***The Iowa Standard is an independent media voice. We rely on the financial support of our readers to exist. Please consider a one-time sign of support or becoming a monthly supporter at $5, $10/month - whatever you think we're worth! If you’ve ever used the phrase “Fake News” — now YOU can actually DO something about it! You can also support us on PayPal at [email protected] or Venmo at Iowa-Standard-2018 or through the mail at: PO Box 112 Sioux Center, IA 51250

Iowa House Speaker Pat Grassley talked with the media on Thursday about a variety of bills.

He was asked about the bill that would prohibit tenure and told the media it is a live round and something the Republican caucus will consider.

While conversations have taken place in the past, this is the first time in Grassley’s legislative tenure that a bill addressing tenure at the regents has advanced out of committee.

“For years and years we’ve always had conversations with the universities about free speech, making sure that there weren’t repercussions for people that raised those concerns and it always has been just a conversation,” he said. “That’s all that’s ever happened. And I think our caucus is really to the point now where we feel that we invest millions and millions of dollars every in higher education. We think it’s something that needs to have a serious look.”

Grassley also discussed the bill that would prohibit the 1619 Project from being taught in Iowa classrooms.

“I think that a case can be made that there’s a lot of folks on the both sides of the aisle that would say this is just factually inaccurate curriculum that’s being promoted and really is it something that should even be in the history class or not,” Grassley said. “This is not a Republican or Democrat issue, there’s folks from both sides of the aisle that think just the actuality of what’s beign promoted in that is inaccurate.”

Grassley said they’ll continue to have conversations about it and the bill has to work its way through the House Education Committee and then the floor process.

Another bill discussed was the legislation discussed in the Senate that would require school bathrooms to be used based on a person’s biological sex.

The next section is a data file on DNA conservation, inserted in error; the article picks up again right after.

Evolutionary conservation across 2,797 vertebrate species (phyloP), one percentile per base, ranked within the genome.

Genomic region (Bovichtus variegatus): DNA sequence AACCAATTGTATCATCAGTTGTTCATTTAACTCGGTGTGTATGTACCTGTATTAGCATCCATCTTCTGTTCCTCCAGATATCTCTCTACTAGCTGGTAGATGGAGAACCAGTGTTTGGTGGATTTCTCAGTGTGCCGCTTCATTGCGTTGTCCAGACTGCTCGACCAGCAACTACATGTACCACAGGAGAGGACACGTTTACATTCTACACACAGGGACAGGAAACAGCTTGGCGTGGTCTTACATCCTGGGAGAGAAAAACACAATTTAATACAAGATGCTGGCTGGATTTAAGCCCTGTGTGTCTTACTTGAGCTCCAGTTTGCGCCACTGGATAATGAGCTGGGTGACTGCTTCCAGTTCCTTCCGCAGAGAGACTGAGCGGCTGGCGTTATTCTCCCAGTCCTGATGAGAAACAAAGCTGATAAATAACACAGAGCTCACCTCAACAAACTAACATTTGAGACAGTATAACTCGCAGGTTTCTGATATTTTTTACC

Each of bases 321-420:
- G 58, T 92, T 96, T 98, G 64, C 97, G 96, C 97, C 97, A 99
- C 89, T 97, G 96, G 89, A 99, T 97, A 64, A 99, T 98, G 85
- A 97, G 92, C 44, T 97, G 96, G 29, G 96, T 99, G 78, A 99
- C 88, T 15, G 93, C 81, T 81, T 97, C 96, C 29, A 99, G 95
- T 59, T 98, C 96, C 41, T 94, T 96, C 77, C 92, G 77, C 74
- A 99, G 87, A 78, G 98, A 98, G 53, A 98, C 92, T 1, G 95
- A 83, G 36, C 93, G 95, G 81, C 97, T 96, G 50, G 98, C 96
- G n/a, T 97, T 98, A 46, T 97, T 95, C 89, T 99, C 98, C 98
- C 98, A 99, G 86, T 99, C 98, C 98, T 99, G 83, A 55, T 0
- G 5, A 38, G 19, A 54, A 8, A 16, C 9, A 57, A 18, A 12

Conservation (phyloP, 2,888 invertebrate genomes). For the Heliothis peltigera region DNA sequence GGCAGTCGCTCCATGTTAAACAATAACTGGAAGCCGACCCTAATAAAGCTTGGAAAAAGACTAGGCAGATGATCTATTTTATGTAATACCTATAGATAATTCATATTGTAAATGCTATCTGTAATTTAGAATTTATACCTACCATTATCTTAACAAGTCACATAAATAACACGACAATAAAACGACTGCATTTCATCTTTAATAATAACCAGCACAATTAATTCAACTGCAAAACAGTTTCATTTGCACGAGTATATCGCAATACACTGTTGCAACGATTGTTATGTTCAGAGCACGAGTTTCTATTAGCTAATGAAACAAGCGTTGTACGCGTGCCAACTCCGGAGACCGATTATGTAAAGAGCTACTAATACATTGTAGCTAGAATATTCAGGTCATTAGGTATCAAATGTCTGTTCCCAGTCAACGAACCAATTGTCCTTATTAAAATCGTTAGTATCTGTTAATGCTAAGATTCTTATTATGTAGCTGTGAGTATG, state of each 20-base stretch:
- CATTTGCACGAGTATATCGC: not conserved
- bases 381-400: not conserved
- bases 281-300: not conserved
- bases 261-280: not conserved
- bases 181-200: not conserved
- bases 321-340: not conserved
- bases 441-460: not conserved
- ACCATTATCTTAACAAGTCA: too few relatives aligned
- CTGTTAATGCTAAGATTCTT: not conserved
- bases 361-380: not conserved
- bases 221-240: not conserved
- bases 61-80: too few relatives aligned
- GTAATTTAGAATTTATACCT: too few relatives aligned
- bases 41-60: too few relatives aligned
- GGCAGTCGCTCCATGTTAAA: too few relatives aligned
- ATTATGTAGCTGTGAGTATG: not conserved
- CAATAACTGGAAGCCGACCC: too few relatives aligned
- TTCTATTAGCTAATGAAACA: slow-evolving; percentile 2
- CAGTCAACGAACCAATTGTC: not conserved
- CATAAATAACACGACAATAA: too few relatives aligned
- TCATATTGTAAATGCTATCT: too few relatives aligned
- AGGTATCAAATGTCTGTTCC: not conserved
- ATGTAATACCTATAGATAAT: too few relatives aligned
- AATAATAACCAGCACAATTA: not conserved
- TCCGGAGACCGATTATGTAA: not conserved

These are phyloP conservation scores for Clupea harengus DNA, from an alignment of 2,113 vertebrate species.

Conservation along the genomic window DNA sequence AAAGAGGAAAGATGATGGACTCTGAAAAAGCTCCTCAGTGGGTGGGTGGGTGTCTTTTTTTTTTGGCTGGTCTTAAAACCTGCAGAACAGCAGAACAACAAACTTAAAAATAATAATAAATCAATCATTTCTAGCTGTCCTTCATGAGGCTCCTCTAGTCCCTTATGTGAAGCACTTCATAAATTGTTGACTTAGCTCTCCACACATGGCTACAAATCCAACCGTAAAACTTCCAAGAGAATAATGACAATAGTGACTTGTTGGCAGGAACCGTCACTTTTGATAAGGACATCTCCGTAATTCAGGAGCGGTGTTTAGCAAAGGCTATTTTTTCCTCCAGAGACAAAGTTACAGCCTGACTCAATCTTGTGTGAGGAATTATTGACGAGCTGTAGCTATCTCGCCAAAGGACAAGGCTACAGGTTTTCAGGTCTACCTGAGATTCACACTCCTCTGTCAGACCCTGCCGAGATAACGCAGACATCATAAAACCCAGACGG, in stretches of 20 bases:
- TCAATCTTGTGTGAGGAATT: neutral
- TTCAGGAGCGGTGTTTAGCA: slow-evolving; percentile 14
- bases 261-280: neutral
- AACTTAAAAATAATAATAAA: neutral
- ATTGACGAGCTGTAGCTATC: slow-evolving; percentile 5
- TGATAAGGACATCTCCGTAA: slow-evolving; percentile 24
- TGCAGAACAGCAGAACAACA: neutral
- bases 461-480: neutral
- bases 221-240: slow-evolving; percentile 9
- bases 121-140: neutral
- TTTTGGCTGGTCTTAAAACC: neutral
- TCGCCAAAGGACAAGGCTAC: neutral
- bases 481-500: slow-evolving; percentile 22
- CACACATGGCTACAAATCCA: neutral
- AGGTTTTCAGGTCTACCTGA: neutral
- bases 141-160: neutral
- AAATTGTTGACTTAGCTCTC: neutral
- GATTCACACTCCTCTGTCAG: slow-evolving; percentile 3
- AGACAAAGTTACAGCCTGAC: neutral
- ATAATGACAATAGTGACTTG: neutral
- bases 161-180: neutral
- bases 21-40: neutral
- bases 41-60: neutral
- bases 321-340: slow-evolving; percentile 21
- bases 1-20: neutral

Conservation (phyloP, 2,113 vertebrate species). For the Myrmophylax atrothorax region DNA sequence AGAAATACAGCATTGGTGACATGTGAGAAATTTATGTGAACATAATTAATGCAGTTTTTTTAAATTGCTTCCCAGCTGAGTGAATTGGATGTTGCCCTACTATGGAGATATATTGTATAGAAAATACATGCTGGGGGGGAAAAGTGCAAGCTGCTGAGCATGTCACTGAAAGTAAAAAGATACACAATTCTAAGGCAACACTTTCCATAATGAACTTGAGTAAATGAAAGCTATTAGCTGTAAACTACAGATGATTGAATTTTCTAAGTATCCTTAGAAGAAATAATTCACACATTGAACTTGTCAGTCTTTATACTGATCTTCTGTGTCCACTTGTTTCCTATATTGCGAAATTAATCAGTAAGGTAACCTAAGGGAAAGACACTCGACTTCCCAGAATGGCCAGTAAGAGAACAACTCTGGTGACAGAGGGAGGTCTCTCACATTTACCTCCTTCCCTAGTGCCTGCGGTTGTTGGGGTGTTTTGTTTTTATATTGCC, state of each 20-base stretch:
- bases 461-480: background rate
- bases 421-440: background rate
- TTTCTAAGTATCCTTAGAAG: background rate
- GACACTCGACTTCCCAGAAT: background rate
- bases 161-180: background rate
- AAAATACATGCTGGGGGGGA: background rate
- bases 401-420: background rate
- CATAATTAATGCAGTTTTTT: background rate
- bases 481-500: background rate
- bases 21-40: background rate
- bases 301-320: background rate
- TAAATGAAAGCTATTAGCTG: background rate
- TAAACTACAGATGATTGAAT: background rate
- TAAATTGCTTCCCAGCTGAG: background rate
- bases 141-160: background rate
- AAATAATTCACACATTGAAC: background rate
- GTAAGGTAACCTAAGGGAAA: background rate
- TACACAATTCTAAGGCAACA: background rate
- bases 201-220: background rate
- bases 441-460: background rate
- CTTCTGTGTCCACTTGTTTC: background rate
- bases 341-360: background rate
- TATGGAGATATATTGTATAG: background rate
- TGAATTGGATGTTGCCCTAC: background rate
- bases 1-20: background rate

“I’m aware of the bill,” Grassley said.

But he said he hasn’t had any conversations about it and isn’t even sure what committee the bill is in.

“I would want to have a conversation with the chair to see what his or her intent would be with that bill,” Grassley said.

Grassley said the House followed through with things it has been wanting to have as part of its agenda. He noted the bills that passed the chamber on Wednesday related to childcare access.

“We’ve been trying to increase accessibility, affordability, the workforce issues, the payments to the providers — so we feel like we passed some very comprehensive bills yesterday,” he said.

The Speaker was asked about a bill introduced by Gov. Kim Reynolds that would make E15 the standard fuel option by 2025. The E15 promotion tax credit would be updated to three cents per gallon year-round as well. Upon enactment, the bill creates an E10 standard and B11 standard. Essentially, E10 and B11 would be the only fuels available to most consumers upon enactment.

“It’s a big proposal and obviously our caucus is very supportive of the renewable fuels industry,” Grassley said. “The best answer I can give you at this point in time is I’ve had a lot of requests for meetings from several different groups who are at the table for this one. Ultimately our caucus wants to be supportive of the renewable fuels industry, but we also want to take the input from all the groups. The meetings are lining up pretty quickly.”


Author: Jacob Hall


Please enter your comment!
Please enter your name here